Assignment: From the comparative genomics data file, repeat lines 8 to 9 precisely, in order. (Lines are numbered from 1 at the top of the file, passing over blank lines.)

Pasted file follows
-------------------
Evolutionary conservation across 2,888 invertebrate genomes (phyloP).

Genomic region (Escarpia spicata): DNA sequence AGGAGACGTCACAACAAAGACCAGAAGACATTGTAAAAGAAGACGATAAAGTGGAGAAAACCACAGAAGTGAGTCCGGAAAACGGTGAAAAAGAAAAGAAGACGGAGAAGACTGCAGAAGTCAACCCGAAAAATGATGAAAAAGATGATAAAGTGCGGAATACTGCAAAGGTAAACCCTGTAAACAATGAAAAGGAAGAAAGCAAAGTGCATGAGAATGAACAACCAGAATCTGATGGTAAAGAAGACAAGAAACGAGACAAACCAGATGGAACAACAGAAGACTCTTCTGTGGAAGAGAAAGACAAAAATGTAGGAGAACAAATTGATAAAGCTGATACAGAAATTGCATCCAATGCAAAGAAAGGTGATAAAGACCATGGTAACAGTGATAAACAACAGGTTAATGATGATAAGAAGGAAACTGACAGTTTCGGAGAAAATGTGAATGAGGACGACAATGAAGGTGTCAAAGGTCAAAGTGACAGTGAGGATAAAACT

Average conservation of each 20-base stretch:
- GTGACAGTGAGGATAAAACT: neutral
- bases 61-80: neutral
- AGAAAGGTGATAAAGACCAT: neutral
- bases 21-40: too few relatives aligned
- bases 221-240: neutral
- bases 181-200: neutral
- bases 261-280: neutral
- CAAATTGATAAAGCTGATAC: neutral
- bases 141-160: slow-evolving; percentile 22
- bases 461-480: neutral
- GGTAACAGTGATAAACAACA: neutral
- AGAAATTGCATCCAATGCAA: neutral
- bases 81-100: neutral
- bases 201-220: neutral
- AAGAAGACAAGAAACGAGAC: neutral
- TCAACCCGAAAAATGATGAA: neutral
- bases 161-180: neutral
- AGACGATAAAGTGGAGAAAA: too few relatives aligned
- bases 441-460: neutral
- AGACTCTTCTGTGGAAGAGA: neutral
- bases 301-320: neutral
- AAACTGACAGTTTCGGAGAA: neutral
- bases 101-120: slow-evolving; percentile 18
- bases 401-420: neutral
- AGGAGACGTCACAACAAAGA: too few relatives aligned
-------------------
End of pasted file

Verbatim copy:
- bases 221-240: neutral
- bases 181-200: neutral